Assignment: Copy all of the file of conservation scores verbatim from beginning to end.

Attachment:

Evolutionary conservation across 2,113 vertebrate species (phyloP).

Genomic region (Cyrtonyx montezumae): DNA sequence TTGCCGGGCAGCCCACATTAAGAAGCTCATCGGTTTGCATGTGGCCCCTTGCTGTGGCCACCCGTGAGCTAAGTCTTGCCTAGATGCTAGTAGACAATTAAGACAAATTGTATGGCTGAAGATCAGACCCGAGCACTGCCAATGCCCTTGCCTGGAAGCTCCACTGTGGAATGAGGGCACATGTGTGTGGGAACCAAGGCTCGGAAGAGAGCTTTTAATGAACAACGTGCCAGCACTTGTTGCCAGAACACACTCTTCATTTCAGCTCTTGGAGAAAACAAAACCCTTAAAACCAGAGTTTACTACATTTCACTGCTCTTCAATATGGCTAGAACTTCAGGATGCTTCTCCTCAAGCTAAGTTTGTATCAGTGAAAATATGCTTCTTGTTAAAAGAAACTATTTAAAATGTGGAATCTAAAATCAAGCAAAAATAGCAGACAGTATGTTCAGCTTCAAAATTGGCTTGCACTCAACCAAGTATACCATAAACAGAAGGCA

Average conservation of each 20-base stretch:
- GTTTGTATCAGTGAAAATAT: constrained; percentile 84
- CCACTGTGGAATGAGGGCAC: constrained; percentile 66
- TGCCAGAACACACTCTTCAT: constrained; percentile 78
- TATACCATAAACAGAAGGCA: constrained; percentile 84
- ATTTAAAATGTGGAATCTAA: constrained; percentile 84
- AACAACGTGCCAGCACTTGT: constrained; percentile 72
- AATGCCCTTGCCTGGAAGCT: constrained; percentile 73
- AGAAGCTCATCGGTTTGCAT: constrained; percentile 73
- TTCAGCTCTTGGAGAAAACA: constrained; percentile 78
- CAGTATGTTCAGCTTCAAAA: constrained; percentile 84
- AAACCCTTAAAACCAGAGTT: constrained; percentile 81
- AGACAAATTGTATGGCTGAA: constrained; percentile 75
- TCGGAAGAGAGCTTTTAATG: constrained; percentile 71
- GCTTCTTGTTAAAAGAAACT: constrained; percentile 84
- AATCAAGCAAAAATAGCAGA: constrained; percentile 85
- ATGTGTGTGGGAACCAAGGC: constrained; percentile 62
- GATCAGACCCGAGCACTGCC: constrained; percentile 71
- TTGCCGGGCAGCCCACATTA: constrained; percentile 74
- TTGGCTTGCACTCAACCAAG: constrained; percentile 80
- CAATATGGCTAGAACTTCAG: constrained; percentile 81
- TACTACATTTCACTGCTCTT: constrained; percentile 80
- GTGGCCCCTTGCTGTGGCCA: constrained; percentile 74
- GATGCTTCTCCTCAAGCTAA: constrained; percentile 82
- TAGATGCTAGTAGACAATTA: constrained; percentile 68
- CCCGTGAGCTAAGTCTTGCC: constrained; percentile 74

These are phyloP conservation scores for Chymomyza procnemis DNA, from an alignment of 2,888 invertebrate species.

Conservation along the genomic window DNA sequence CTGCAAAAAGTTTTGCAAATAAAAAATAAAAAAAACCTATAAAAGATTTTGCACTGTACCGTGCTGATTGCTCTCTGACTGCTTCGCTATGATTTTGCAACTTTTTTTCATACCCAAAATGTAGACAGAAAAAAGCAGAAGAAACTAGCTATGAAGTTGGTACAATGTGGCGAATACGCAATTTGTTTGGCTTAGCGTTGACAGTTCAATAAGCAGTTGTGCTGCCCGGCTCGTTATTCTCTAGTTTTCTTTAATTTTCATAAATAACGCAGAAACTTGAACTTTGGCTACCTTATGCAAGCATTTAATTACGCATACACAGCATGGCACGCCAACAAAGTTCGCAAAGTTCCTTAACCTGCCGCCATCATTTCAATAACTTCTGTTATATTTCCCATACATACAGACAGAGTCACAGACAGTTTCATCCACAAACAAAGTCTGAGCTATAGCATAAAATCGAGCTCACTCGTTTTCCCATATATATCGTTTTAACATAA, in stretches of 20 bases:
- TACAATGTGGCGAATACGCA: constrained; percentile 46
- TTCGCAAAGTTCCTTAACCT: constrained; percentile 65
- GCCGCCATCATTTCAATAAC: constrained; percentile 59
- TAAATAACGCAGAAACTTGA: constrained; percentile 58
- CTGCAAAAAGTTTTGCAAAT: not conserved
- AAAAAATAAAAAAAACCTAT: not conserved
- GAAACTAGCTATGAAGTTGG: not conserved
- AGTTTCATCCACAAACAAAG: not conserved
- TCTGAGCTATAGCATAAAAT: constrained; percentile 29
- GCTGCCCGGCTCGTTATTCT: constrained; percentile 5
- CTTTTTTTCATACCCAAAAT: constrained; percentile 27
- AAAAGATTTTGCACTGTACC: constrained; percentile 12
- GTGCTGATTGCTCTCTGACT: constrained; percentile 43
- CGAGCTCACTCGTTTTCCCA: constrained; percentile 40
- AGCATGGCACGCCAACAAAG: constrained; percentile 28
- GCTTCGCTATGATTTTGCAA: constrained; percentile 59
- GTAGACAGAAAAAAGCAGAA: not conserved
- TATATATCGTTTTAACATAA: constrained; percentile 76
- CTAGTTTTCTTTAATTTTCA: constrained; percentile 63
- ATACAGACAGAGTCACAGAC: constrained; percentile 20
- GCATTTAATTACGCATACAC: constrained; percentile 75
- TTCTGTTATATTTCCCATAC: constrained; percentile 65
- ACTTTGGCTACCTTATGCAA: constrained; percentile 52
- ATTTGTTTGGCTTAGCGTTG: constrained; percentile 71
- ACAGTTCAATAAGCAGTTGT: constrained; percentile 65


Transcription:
Evolutionary conservation across 2,113 vertebrate species (phyloP).

Genomic region (Cyrtonyx montezumae): DNA sequence TTGCCGGGCAGCCCACATTAAGAAGCTCATCGGTTTGCATGTGGCCCCTTGCTGTGGCCACCCGTGAGCTAAGTCTTGCCTAGATGCTAGTAGACAATTAAGACAAATTGTATGGCTGAAGATCAGACCCGAGCACTGCCAATGCCCTTGCCTGGAAGCTCCACTGTGGAATGAGGGCACATGTGTGTGGGAACCAAGGCTCGGAAGAGAGCTTTTAATGAACAACGTGCCAGCACTTGTTGCCAGAACACACTCTTCATTTCAGCTCTTGGAGAAAACAAAACCCTTAAAACCAGAGTTTACTACATTTCACTGCTCTTCAATATGGCTAGAACTTCAGGATGCTTCTCCTCAAGCTAAGTTTGTATCAGTGAAAATATGCTTCTTGTTAAAAGAAACTATTTAAAATGTGGAATCTAAAATCAAGCAAAAATAGCAGACAGTATGTTCAGCTTCAAAATTGGCTTGCACTCAACCAAGTATACCATAAACAGAAGGCA

Average conservation of each 20-base stretch:
- GTTTGTATCAGTGAAAATAT: constrained; percentile 84
- CCACTGTGGAATGAGGGCAC: constrained; percentile 66
- TGCCAGAACACACTCTTCAT: constrained; percentile 78
- TATACCATAAACAGAAGGCA: constrained; percentile 84
- ATTTAAAATGTGGAATCTAA: constrained; percentile 84
- AACAACGTGCCAGCACTTGT: constrained; percentile 72
- AATGCCCTTGCCTGGAAGCT: constrained; percentile 73
- AGAAGCTCATCGGTTTGCAT: constrained; percentile 73
- TTCAGCTCTTGGAGAAAACA: constrained; percentile 78
- CAGTATGTTCAGCTTCAAAA: constrained; percentile 84
- AAACCCTTAAAACCAGAGTT: constrained; percentile 81
- AGACAAATTGTATGGCTGAA: constrained; percentile 75
- TCGGAAGAGAGCTTTTAATG: constrained; percentile 71
- GCTTCTTGTTAAAAGAAACT: constrained; percentile 84
- AATCAAGCAAAAATAGCAGA: constrained; percentile 85
- ATGTGTGTGGGAACCAAGGC: constrained; percentile 62
- GATCAGACCCGAGCACTGCC: constrained; percentile 71
- TTGCCGGGCAGCCCACATTA: constrained; percentile 74
- TTGGCTTGCACTCAACCAAG: constrained; percentile 80
- CAATATGGCTAGAACTTCAG: constrained; percentile 81
- TACTACATTTCACTGCTCTT: constrained; percentile 80
- GTGGCCCCTTGCTGTGGCCA: constrained; percentile 74
- GATGCTTCTCCTCAAGCTAA: constrained; percentile 82
- TAGATGCTAGTAGACAATTA: constrained; percentile 68
- CCCGTGAGCTAAGTCTTGCC: constrained; percentile 74

These are phyloP conservation scores for Chymomyza procnemis DNA, from an alignment of 2,888 invertebrate species.

Conservation along the genomic window DNA sequence CTGCAAAAAGTTTTGCAAATAAAAAATAAAAAAAACCTATAAAAGATTTTGCACTGTACCGTGCTGATTGCTCTCTGACTGCTTCGCTATGATTTTGCAACTTTTTTTCATACCCAAAATGTAGACAGAAAAAAGCAGAAGAAACTAGCTATGAAGTTGGTACAATGTGGCGAATACGCAATTTGTTTGGCTTAGCGTTGACAGTTCAATAAGCAGTTGTGCTGCCCGGCTCGTTATTCTCTAGTTTTCTTTAATTTTCATAAATAACGCAGAAACTTGAACTTTGGCTACCTTATGCAAGCATTTAATTACGCATACACAGCATGGCACGCCAACAAAGTTCGCAAAGTTCCTTAACCTGCCGCCATCATTTCAATAACTTCTGTTATATTTCCCATACATACAGACAGAGTCACAGACAGTTTCATCCACAAACAAAGTCTGAGCTATAGCATAAAATCGAGCTCACTCGTTTTCCCATATATATCGTTTTAACATAA, in stretches of 20 bases:
- TACAATGTGGCGAATACGCA: constrained; percentile 46
- TTCGCAAAGTTCCTTAACCT: constrained; percentile 65
- GCCGCCATCATTTCAATAAC: constrained; percentile 59
- TAAATAACGCAGAAACTTGA: constrained; percentile 58
- CTGCAAAAAGTTTTGCAAAT: not conserved
- AAAAAATAAAAAAAACCTAT: not conserved
- GAAACTAGCTATGAAGTTGG: not conserved
- AGTTTCATCCACAAACAAAG: not conserved
- TCTGAGCTATAGCATAAAAT: constrained; percentile 29
- GCTGCCCGGCTCGTTATTCT: constrained; percentile 5
- CTTTTTTTCATACCCAAAAT: constrained; percentile 27
- AAAAGATTTTGCACTGTACC: constrained; percentile 12
- GTGCTGATTGCTCTCTGACT: constrained; percentile 43
- CGAGCTCACTCGTTTTCCCA: constrained; percentile 40
- AGCATGGCACGCCAACAAAG: constrained; percentile 28
- GCTTCGCTATGATTTTGCAA: constrained; percentile 59
- GTAGACAGAAAAAAGCAGAA: not conserved
- TATATATCGTTTTAACATAA: constrained; percentile 76
- CTAGTTTTCTTTAATTTTCA: constrained; percentile 63
- ATACAGACAGAGTCACAGAC: constrained; percentile 20
- GCATTTAATTACGCATACAC: constrained; percentile 75
- TTCTGTTATATTTCCCATAC: constrained; percentile 65
- ACTTTGGCTACCTTATGCAA: constrained; percentile 52
- ATTTGTTTGGCTTAGCGTTG: constrained; percentile 71
- ACAGTTCAATAAGCAGTTGT: constrained; percentile 65